Ask the Lawyer received the following question (paraphrased for easier reading and clarity) from a reader on a legal matter that might be of interest to the entire audience.
I work for a federal agency and have concerns about my supervisor’s work habits. He routinely takes long lunches and uses his government phone to conduct personal business, among other things. There are many examples of unethical practices, but am I overreacting? What should be done?
You are describing making yourself a whistleblower. What you are disclosing is a protected disclosure, but many whistleblowers experience reprisal. If you decide to disclose the wrongdoing you believe you are observing and experience reprisal, you may file a claim with the U.S. Office of Special Counsel.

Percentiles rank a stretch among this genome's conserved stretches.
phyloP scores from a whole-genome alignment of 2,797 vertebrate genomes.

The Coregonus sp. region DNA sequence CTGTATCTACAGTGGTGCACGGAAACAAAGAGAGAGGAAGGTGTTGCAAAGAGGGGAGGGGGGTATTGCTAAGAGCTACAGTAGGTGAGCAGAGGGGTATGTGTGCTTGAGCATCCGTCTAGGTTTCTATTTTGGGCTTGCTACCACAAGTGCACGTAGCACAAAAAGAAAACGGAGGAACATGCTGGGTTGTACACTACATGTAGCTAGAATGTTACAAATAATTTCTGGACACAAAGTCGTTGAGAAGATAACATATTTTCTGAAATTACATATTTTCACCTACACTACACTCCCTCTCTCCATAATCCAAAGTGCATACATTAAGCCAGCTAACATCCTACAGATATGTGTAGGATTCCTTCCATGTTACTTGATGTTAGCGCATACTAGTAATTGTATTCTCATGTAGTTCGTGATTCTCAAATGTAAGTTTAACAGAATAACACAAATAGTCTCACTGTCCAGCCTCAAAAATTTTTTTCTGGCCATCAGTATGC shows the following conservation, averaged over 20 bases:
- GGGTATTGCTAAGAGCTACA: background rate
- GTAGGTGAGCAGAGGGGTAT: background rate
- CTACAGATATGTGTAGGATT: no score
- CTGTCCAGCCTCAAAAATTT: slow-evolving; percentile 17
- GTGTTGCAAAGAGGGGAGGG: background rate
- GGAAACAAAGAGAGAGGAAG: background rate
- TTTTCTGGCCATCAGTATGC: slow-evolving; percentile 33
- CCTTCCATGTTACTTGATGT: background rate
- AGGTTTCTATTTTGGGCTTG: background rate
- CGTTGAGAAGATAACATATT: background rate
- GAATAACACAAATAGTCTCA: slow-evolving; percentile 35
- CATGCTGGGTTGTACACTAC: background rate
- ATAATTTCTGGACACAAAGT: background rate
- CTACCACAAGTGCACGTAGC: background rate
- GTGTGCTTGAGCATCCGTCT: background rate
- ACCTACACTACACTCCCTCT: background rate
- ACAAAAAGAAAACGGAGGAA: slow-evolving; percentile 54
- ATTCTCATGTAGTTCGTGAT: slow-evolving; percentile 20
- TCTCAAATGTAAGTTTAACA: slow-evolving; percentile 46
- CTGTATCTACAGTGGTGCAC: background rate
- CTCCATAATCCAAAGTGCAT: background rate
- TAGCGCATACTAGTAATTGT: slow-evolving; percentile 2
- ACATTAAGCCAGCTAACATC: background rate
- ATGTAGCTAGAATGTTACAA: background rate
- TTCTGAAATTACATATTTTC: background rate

Bill Bransford is managing partner of Shaw Bransford & Roth PC.
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And pray that upper management and the OSC share “your” belief his actions are in fact wrongdoing which would make you a whistle blower. Otherwise you risk being labeled just another malcontent or disgruntled employee in need of a performance improvement program.
I am a supervisor That had an EEO complaint filed against me for Taking an action on an employee, (Discipline)
The charges were not founded,
I would like to know if I can Sue that Employee for deformation of Character.